Handling a Tenant's Property in California: After an Eviction

Learn the rules landlords in California must follow to deal with property abandoned by a tenant after an eviction.

If you’ve won an eviction lawsuit in California, you may feel like tossing the tenant’s belongings out into the street. But California law sets out specific procedures for dealing with a tenant’s property after an eviction. For more information on dealing with a tenant’s abandoned property, see Handling a Tenant’s Abandoned Property in California.

The tenant was evicted but left property behind. Can I clear out those belongings myself?

Yes, but you can’t get rid of them right away. You need to make an inventory of the tenant’s property and then store the belongings in a safe and secure location (see Cal. Code of Civ. Proc. § 1986).

How long does the tenant have to reclaim the stored property?

The tenant has at least 15 days to reclaim the property. The tenant must pay you the storage and moving costs associated with keeping the property before taking the property out of your possession.

An important point to remember, though, is that if the tenant wants to claim the property within two days of being evicted and you did not remove the property from the rental unit during that time, then the tenant can take the property without paying you any additional costs (see Cal. Code of Civ. Proc. § 1987).

Do I need to notify the tenant before disposing of the tenant’s belongings?

Yes. You must send the tenant notice before disposing of or selling any of the tenant’s items. The notice must be in writing and should include the following information:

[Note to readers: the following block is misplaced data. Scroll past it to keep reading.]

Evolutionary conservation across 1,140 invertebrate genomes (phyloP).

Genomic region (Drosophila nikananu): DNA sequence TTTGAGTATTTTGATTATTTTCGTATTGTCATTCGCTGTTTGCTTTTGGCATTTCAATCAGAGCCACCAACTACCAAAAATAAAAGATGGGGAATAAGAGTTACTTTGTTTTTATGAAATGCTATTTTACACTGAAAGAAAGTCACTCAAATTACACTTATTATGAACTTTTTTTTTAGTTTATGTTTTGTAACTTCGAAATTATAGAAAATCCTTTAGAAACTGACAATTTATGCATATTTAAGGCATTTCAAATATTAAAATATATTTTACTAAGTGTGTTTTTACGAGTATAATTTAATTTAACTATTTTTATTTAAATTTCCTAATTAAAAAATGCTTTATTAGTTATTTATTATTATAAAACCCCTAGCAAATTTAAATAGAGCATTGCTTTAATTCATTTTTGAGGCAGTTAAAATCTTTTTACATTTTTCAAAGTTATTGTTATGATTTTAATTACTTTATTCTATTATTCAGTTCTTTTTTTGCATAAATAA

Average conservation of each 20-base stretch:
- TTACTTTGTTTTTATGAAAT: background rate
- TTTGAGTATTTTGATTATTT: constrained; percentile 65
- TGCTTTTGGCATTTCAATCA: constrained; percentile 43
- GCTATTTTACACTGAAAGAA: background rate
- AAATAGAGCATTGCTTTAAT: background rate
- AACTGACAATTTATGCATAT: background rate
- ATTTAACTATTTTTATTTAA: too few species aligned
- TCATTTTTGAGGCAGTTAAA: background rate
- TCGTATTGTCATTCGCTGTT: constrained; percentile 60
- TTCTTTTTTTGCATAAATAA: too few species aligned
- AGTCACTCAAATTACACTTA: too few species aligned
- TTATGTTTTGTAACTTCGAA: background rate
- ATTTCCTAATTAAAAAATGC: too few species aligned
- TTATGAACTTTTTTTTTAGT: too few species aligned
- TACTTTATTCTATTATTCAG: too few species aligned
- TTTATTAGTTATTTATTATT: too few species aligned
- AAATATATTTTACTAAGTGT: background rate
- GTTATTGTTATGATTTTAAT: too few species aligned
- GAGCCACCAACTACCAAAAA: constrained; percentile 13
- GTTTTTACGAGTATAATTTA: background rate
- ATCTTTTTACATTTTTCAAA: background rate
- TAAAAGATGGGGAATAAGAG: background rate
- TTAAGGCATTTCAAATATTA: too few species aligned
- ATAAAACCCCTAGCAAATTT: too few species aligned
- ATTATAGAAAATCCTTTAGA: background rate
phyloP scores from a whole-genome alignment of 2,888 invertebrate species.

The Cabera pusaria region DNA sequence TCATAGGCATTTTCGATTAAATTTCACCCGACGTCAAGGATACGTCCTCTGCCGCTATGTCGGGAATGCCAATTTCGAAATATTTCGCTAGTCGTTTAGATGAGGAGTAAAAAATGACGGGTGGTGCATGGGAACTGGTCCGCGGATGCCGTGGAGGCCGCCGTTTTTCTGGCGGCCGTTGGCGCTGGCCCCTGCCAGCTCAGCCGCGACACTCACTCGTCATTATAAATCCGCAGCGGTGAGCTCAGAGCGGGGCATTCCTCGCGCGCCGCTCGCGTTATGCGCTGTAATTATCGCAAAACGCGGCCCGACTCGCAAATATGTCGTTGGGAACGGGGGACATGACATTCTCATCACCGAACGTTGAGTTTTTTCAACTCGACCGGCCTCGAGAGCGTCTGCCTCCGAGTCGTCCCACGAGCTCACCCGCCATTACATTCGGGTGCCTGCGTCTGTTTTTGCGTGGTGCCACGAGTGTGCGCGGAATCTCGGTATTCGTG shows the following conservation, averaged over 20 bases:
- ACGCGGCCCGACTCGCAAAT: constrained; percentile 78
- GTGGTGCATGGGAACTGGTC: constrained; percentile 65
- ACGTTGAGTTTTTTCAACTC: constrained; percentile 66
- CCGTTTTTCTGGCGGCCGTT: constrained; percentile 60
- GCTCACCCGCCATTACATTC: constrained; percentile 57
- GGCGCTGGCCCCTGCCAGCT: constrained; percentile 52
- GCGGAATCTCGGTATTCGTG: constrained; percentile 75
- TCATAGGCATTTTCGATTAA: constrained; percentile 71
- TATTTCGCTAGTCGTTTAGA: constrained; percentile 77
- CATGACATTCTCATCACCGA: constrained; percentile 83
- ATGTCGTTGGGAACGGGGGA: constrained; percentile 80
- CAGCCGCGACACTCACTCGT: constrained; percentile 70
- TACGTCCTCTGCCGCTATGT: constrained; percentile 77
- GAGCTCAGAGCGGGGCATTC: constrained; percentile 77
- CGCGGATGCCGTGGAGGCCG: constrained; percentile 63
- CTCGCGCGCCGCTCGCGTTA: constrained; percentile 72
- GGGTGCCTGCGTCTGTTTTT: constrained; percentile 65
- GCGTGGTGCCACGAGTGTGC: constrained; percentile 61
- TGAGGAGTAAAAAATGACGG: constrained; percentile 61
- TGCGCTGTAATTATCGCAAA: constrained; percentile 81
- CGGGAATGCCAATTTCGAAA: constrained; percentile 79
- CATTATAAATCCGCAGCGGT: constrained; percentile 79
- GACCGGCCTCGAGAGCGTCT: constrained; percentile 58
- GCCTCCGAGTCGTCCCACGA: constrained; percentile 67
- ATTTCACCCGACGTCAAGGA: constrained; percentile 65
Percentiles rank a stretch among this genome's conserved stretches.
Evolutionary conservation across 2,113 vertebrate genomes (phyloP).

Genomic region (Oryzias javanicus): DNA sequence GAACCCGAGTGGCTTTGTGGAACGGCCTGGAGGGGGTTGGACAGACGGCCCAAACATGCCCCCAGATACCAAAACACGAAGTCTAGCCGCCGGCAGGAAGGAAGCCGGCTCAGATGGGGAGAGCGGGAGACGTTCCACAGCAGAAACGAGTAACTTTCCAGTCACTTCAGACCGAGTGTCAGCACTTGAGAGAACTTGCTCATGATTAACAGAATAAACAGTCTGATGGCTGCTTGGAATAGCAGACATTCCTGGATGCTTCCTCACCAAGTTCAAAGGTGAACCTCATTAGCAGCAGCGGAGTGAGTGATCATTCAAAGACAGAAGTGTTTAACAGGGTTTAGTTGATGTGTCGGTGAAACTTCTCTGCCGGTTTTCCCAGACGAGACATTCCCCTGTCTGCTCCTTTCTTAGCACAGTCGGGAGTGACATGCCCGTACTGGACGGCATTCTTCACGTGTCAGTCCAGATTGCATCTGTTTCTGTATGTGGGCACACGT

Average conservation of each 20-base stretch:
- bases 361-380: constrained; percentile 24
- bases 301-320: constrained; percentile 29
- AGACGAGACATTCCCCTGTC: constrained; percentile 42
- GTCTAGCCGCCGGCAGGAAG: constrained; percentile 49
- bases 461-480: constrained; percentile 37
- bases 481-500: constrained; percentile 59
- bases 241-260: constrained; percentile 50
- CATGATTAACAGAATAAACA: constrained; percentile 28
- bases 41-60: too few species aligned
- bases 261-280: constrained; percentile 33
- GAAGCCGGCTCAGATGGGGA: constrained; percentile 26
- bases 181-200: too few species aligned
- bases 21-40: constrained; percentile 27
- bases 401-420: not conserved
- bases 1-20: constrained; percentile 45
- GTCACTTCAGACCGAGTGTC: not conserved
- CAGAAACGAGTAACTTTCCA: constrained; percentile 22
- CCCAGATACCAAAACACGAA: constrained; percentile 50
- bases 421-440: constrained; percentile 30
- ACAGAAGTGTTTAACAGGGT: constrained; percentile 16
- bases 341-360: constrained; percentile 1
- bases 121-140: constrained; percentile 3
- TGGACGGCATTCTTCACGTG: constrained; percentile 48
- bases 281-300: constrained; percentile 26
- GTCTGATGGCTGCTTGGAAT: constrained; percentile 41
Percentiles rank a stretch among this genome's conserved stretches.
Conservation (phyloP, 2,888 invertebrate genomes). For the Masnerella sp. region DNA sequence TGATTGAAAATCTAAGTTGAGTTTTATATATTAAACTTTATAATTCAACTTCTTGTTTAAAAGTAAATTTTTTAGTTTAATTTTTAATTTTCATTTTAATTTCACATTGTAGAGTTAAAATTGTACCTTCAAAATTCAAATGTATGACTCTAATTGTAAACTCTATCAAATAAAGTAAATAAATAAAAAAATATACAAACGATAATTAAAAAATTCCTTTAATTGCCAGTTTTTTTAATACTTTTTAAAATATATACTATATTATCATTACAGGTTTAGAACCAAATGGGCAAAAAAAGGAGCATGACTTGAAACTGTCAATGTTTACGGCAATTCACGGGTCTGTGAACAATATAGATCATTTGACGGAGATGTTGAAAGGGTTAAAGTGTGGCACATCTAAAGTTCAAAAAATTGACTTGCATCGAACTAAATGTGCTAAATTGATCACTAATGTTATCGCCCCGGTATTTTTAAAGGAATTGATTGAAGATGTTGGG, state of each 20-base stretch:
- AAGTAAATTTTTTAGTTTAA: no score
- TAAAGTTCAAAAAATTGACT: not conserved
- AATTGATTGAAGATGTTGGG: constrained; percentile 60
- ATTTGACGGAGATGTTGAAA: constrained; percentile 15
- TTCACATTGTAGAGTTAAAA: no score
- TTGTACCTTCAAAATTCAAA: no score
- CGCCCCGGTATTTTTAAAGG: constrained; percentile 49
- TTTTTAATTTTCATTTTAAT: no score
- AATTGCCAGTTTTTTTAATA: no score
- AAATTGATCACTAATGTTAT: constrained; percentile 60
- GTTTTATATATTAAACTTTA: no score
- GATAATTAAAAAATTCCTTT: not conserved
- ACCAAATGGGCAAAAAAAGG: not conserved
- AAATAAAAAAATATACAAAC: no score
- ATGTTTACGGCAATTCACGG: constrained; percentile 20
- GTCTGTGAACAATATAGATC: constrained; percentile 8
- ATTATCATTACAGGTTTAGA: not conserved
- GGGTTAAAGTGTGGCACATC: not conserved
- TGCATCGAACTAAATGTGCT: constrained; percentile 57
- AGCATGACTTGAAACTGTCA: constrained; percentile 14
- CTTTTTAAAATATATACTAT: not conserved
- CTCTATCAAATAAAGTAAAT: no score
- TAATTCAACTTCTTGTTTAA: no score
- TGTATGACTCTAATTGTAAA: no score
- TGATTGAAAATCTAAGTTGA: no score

• a description of the abandoned property
  • the location where the tenant can claim the property
  • the time frame that the tenant (or owner of the property) has to claim the property
  • a statement that reasonable storage costs will be charged to the tenant and the tenant must pay those costs before claiming the property, and
  • a statement that if the property is not claimed in time, it will either be sold or disposed of.

California provides you with a template to use when sending the tenant this notice (see Cal. Code of Civ. Proc. § 1984).

You can either mail this notice to the tenant’s last known address or personally deliver it to the tenant. If you mail the notice, then the tenant will have 18 days from the day the notice is mailed to claim the property. If the you deliver the notice to the tenant in person, then the tenant will have 15 days to claim the property (see Cal. Code of Civ. Proc. § 1983).

If I sell the tenant’s property, who gets the money?

If you decide to sell the tenant’s property, then you can first use the proceeds of the sale to pay for the costs of storing and moving the property and the costs of the sale itself. Any extra money must be given to the treasury of the county. The tenant will have one year to claim the money from the county treasury after the sale (see Cal. Code of Civ. Proc. § 1988).

When should I contact a lawyer?

A qualified lawyer can help you find and understand any rules that apply to your situation. It’s particularly wise to consult a lawyer if you think the abandoned property may be very valuable or if you have any reason to believe the tenant may cause problems later. A good lawyer can help protect you from claims that you have stolen or destroyed a tenant’s property.

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